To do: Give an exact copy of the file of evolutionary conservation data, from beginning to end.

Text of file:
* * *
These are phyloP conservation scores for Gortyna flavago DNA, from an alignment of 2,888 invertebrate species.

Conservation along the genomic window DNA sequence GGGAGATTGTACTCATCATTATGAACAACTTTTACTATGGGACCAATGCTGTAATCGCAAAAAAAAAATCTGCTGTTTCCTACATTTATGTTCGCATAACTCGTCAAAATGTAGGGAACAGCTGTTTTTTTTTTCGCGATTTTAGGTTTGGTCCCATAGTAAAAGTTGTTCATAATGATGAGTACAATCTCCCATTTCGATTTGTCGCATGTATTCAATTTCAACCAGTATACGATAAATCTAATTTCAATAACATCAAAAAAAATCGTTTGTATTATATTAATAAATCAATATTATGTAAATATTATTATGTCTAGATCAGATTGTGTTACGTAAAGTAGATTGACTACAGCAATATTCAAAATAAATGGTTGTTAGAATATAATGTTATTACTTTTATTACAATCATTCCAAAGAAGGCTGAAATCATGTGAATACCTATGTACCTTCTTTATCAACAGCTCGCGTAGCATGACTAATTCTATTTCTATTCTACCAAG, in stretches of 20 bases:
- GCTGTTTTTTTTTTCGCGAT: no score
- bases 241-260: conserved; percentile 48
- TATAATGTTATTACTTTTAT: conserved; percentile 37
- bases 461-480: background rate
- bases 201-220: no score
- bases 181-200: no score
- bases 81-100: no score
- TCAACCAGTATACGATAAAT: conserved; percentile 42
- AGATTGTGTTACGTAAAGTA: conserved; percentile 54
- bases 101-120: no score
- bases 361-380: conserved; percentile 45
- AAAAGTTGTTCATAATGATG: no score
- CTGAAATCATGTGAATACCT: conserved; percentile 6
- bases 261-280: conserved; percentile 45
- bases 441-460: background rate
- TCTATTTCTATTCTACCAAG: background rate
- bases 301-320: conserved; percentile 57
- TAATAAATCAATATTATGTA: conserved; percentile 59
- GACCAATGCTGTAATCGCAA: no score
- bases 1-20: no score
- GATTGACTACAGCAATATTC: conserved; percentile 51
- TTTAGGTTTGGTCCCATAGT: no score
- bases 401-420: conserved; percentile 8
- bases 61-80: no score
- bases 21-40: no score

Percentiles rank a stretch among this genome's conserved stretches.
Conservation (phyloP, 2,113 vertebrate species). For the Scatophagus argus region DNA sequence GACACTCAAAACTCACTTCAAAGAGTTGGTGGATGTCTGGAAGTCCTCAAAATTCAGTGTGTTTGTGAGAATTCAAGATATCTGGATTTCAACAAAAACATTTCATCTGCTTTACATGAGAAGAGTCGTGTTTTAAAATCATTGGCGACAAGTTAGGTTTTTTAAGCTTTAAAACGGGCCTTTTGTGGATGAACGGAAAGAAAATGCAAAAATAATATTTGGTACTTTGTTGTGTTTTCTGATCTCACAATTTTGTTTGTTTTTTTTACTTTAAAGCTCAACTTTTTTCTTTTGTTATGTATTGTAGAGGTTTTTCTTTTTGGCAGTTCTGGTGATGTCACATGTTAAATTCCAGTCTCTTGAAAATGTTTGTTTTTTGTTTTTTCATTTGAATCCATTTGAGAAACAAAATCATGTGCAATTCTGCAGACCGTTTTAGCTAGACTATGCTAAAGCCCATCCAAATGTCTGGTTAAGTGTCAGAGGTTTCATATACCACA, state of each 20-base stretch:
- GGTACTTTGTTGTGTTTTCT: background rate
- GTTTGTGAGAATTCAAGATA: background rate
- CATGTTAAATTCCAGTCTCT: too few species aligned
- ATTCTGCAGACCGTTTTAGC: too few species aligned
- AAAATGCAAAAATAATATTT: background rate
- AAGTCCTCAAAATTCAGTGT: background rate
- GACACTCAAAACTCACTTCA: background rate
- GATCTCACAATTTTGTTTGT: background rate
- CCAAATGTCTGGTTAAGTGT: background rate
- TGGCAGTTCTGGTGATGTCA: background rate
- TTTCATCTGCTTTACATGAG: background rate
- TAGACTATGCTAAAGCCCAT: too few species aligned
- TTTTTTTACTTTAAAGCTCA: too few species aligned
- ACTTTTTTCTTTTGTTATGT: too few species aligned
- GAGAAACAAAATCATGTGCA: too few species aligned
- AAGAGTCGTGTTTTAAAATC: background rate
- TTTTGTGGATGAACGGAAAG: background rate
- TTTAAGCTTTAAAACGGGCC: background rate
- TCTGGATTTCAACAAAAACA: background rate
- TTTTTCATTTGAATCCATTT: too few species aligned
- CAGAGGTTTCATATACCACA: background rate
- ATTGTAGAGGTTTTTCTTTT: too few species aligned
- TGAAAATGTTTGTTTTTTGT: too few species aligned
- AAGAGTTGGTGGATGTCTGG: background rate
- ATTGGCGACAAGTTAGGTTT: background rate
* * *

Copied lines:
These are phyloP conservation scores for Gortyna flavago DNA, from an alignment of 2,888 invertebrate species.

Conservation along the genomic window DNA sequence GGGAGATTGTACTCATCATTATGAACAACTTTTACTATGGGACCAATGCTGTAATCGCAAAAAAAAAATCTGCTGTTTCCTACATTTATGTTCGCATAACTCGTCAAAATGTAGGGAACAGCTGTTTTTTTTTTCGCGATTTTAGGTTTGGTCCCATAGTAAAAGTTGTTCATAATGATGAGTACAATCTCCCATTTCGATTTGTCGCATGTATTCAATTTCAACCAGTATACGATAAATCTAATTTCAATAACATCAAAAAAAATCGTTTGTATTATATTAATAAATCAATATTATGTAAATATTATTATGTCTAGATCAGATTGTGTTACGTAAAGTAGATTGACTACAGCAATATTCAAAATAAATGGTTGTTAGAATATAATGTTATTACTTTTATTACAATCATTCCAAAGAAGGCTGAAATCATGTGAATACCTATGTACCTTCTTTATCAACAGCTCGCGTAGCATGACTAATTCTATTTCTATTCTACCAAG, in stretches of 20 bases:
- GCTGTTTTTTTTTTCGCGAT: no score
- bases 241-260: conserved; percentile 48
- TATAATGTTATTACTTTTAT: conserved; percentile 37
- bases 461-480: background rate
- bases 201-220: no score
- bases 181-200: no score
- bases 81-100: no score
- TCAACCAGTATACGATAAAT: conserved; percentile 42
- AGATTGTGTTACGTAAAGTA: conserved; percentile 54
- bases 101-120: no score
- bases 361-380: conserved; percentile 45
- AAAAGTTGTTCATAATGATG: no score
- CTGAAATCATGTGAATACCT: conserved; percentile 6
- bases 261-280: conserved; percentile 45
- bases 441-460: background rate
- TCTATTTCTATTCTACCAAG: background rate
- bases 301-320: conserved; percentile 57
- TAATAAATCAATATTATGTA: conserved; percentile 59
- GACCAATGCTGTAATCGCAA: no score
- bases 1-20: no score
- GATTGACTACAGCAATATTC: conserved; percentile 51
- TTTAGGTTTGGTCCCATAGT: no score
- bases 401-420: conserved; percentile 8
- bases 61-80: no score
- bases 21-40: no score

Percentiles rank a stretch among this genome's conserved stretches.
Conservation (phyloP, 2,113 vertebrate species). For the Scatophagus argus region DNA sequence GACACTCAAAACTCACTTCAAAGAGTTGGTGGATGTCTGGAAGTCCTCAAAATTCAGTGTGTTTGTGAGAATTCAAGATATCTGGATTTCAACAAAAACATTTCATCTGCTTTACATGAGAAGAGTCGTGTTTTAAAATCATTGGCGACAAGTTAGGTTTTTTAAGCTTTAAAACGGGCCTTTTGTGGATGAACGGAAAGAAAATGCAAAAATAATATTTGGTACTTTGTTGTGTTTTCTGATCTCACAATTTTGTTTGTTTTTTTTACTTTAAAGCTCAACTTTTTTCTTTTGTTATGTATTGTAGAGGTTTTTCTTTTTGGCAGTTCTGGTGATGTCACATGTTAAATTCCAGTCTCTTGAAAATGTTTGTTTTTTGTTTTTTCATTTGAATCCATTTGAGAAACAAAATCATGTGCAATTCTGCAGACCGTTTTAGCTAGACTATGCTAAAGCCCATCCAAATGTCTGGTTAAGTGTCAGAGGTTTCATATACCACA, state of each 20-base stretch:
- GGTACTTTGTTGTGTTTTCT: background rate
- GTTTGTGAGAATTCAAGATA: background rate
- CATGTTAAATTCCAGTCTCT: too few species aligned
- ATTCTGCAGACCGTTTTAGC: too few species aligned
- AAAATGCAAAAATAATATTT: background rate
- AAGTCCTCAAAATTCAGTGT: background rate
- GACACTCAAAACTCACTTCA: background rate
- GATCTCACAATTTTGTTTGT: background rate
- CCAAATGTCTGGTTAAGTGT: background rate
- TGGCAGTTCTGGTGATGTCA: background rate
- TTTCATCTGCTTTACATGAG: background rate
- TAGACTATGCTAAAGCCCAT: too few species aligned
- TTTTTTTACTTTAAAGCTCA: too few species aligned
- ACTTTTTTCTTTTGTTATGT: too few species aligned
- GAGAAACAAAATCATGTGCA: too few species aligned
- AAGAGTCGTGTTTTAAAATC: background rate
- TTTTGTGGATGAACGGAAAG: background rate
- TTTAAGCTTTAAAACGGGCC: background rate
- TCTGGATTTCAACAAAAACA: background rate
- TTTTTCATTTGAATCCATTT: too few species aligned
- CAGAGGTTTCATATACCACA: background rate
- ATTGTAGAGGTTTTTCTTTT: too few species aligned
- TGAAAATGTTTGTTTTTTGT: too few species aligned
- AAGAGTTGGTGGATGTCTGG: background rate
- ATTGGCGACAAGTTAGGTTT: background rate